(Note that while the plans will be fully compliant with the ACA either way, premium subsidies are only available if you enroll through the exchange. Subsidy eligibility has been expanded under the American Rescue Plan and Inflation Reduction Act, but you have to enroll through the exchange to receive those benefits.)
In West Virginia, open enrollment for self-purchased ACA-compliant plans runs from November 1 – January 15 each year. Outside that window, you may still be able to enroll if you experience a qualifying life event that triggers a special enrollment period.
ACA plans are purchased on a month-to-month basis, so you can enroll in one even if you only keep it for a few months before another policy takes effect. So if you’ll soon be covered under Medicare, for example, or a new employer’s plan, you can still enroll in an ACA-compliant plan if you’re eligible to do so, and then cancel the coverage when the new plan takes effect.
And if you qualify for premium subsidies, the coverage may end up being much less costly than you had anticipated — perhaps even more affordable than a short-term health plan.
It’s also important to note that West Virginia has expanded Medicaid under the ACA. Adults under the age of 65 can enroll in Medicaid if their household income is up to 138% of the poverty level (f0r a single adult in 2023, that amounts to $20,120 in total annual income). And Medicaid eligibility is based on monthly income, rather than yearly income. So if you’ve recently lost your job, for example, you may qualify for Medicaid to cover the gap until you’re employed again and receiving coverage under an employer’s healthcare plan.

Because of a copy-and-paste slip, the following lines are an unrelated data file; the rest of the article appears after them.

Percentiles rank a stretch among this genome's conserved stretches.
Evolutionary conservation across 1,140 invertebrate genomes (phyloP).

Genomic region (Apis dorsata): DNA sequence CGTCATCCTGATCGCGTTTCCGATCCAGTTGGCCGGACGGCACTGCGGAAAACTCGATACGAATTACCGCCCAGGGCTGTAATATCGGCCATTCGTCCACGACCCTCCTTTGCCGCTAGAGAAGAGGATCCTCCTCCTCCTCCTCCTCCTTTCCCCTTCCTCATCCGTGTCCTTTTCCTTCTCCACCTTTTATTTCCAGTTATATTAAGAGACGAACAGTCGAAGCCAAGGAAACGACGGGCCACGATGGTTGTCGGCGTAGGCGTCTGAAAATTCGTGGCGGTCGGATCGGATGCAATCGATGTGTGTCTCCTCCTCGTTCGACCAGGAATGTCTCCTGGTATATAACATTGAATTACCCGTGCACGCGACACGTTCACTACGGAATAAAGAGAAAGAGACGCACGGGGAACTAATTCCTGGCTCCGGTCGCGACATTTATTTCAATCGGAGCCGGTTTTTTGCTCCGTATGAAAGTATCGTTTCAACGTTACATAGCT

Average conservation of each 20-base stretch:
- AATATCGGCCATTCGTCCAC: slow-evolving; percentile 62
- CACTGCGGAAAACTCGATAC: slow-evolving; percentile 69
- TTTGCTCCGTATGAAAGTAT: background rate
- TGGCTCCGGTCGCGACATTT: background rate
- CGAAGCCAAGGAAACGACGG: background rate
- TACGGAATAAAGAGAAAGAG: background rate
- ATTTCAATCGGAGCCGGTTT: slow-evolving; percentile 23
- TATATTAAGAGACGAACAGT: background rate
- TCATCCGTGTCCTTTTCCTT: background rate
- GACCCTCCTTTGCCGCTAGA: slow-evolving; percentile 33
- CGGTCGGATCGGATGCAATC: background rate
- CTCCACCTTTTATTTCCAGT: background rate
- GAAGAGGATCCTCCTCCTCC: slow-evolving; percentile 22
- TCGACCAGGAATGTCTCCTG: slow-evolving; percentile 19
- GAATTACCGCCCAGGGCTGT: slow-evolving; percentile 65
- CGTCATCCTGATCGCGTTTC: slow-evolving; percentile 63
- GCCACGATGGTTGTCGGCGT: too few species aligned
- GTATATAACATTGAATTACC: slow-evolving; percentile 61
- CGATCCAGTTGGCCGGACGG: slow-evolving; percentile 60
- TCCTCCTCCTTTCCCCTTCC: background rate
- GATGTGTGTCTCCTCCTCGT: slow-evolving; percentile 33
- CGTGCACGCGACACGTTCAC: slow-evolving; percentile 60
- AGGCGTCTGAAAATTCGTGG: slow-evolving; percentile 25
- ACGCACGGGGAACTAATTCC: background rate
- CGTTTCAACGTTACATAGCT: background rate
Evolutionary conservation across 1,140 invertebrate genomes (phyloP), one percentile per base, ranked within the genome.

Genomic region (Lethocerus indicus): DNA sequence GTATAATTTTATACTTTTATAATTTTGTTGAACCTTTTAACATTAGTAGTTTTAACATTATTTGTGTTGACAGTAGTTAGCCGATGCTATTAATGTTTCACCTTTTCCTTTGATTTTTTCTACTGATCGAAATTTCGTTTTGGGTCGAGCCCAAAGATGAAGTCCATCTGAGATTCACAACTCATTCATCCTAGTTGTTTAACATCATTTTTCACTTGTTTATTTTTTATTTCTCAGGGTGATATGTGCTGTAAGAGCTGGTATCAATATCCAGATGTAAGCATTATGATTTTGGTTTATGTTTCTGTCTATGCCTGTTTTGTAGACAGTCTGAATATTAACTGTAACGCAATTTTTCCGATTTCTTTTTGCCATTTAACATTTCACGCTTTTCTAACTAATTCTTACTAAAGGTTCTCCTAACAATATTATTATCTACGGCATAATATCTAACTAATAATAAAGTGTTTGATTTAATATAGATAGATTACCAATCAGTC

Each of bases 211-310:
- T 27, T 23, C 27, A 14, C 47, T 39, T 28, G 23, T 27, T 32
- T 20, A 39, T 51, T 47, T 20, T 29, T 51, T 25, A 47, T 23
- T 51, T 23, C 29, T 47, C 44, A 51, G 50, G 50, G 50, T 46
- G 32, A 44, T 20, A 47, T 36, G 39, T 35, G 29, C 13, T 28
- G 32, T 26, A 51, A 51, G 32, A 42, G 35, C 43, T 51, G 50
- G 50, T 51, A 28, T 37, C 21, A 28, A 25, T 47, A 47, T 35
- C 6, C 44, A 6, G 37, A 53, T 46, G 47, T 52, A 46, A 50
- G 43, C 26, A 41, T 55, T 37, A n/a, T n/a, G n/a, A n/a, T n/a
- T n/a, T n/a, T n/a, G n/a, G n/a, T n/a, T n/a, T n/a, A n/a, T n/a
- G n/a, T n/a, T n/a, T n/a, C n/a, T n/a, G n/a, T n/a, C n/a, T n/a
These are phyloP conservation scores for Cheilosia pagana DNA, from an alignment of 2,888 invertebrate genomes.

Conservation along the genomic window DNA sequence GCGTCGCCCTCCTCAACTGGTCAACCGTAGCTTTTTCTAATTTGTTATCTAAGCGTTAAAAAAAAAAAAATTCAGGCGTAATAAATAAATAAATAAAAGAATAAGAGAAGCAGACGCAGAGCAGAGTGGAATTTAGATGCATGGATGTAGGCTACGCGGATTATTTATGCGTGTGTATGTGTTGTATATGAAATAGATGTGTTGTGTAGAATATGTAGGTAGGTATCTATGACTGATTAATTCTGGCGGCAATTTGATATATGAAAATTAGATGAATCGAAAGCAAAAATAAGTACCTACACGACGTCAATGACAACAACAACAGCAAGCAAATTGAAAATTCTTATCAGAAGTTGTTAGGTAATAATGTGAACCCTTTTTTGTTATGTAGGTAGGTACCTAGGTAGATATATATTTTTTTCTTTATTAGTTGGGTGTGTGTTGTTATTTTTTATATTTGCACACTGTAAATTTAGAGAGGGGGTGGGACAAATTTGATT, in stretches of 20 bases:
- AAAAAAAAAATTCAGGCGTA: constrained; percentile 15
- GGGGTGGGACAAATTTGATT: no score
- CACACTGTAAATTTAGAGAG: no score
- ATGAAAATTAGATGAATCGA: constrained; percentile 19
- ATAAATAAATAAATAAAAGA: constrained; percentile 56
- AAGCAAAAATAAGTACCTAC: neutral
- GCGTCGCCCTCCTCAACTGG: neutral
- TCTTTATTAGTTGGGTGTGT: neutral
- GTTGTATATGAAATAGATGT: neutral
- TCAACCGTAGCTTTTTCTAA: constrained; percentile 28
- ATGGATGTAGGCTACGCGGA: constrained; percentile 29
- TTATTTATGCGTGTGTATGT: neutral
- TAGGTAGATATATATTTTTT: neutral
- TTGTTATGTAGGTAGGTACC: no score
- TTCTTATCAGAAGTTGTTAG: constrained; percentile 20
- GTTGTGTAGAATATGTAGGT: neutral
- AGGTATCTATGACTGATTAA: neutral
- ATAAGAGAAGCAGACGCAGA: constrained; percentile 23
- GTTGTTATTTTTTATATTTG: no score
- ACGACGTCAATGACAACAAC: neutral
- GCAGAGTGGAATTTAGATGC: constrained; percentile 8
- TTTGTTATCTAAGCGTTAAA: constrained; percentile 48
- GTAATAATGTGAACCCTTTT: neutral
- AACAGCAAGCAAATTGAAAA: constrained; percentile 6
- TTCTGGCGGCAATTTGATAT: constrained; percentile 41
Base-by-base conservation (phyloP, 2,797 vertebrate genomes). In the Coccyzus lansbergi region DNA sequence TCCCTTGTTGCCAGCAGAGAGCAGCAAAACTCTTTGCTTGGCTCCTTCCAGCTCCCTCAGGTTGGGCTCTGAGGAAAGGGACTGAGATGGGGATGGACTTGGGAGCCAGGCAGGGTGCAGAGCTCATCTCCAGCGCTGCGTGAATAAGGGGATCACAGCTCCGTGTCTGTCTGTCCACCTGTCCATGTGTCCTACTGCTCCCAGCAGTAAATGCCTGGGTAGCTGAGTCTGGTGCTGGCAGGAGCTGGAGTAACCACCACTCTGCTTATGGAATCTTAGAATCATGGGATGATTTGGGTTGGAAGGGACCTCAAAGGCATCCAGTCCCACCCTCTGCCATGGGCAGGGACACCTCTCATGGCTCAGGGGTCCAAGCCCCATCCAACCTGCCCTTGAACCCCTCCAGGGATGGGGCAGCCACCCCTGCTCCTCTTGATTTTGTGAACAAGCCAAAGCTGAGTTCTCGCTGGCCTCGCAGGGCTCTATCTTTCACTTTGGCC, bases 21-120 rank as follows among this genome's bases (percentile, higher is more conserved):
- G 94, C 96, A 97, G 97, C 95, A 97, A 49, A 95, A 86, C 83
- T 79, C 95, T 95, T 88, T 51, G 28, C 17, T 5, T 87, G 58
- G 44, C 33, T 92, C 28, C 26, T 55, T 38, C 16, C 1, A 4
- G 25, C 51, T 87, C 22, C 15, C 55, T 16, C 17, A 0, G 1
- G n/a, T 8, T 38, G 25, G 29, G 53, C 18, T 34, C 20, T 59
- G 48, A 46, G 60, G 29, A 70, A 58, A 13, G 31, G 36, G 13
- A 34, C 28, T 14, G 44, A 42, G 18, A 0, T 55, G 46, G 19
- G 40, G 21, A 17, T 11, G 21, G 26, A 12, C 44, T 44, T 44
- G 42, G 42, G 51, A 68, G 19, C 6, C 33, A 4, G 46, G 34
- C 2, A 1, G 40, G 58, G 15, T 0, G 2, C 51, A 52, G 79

But short-term plans can serve as a safety net if you’ve got no other alternatives.
- You missed open enrollment for ACA-compliant individual market coverage and do not have a qualifying event that would trigger a special enrollment period.
- You’ll soon be enrolled in Medicare and aren’t eligible for any other coverage in the meantime. Note that although you’ll receive your Medicare card about three months before you turn 65 (assuming you’re already receiving Social Security benefits), your Medicare benefits don’t start until the month you turn 65, so you do need other healthcare coverage up to that point.
- You’re newly employed and the business has a waiting period of up to three months before you can enroll in the group healthcare plan.
- You’ve already enrolled in an ACA-compliant plan, but have to wait up to several weeks until your new plan takes effect. For example, if you enroll during open enrollment, your new plan won’t take effect until January 1. And if you sign up during a special enrollment period, you’ll generally have to wait until at least the start of the following month before your new plan is effective.
- You’re not eligible for Medicaid or a premium subsidy in the exchange, the monthly premiums for ACA-compliant plans might be too costly. Although the American Rescue Plan and Inflation Reduction Act have made subsidies larger and more widely available through the end of 2025, subsidies are not available to people who cannot enroll in a plan through the exchange because they are not lawfully present in the U.S.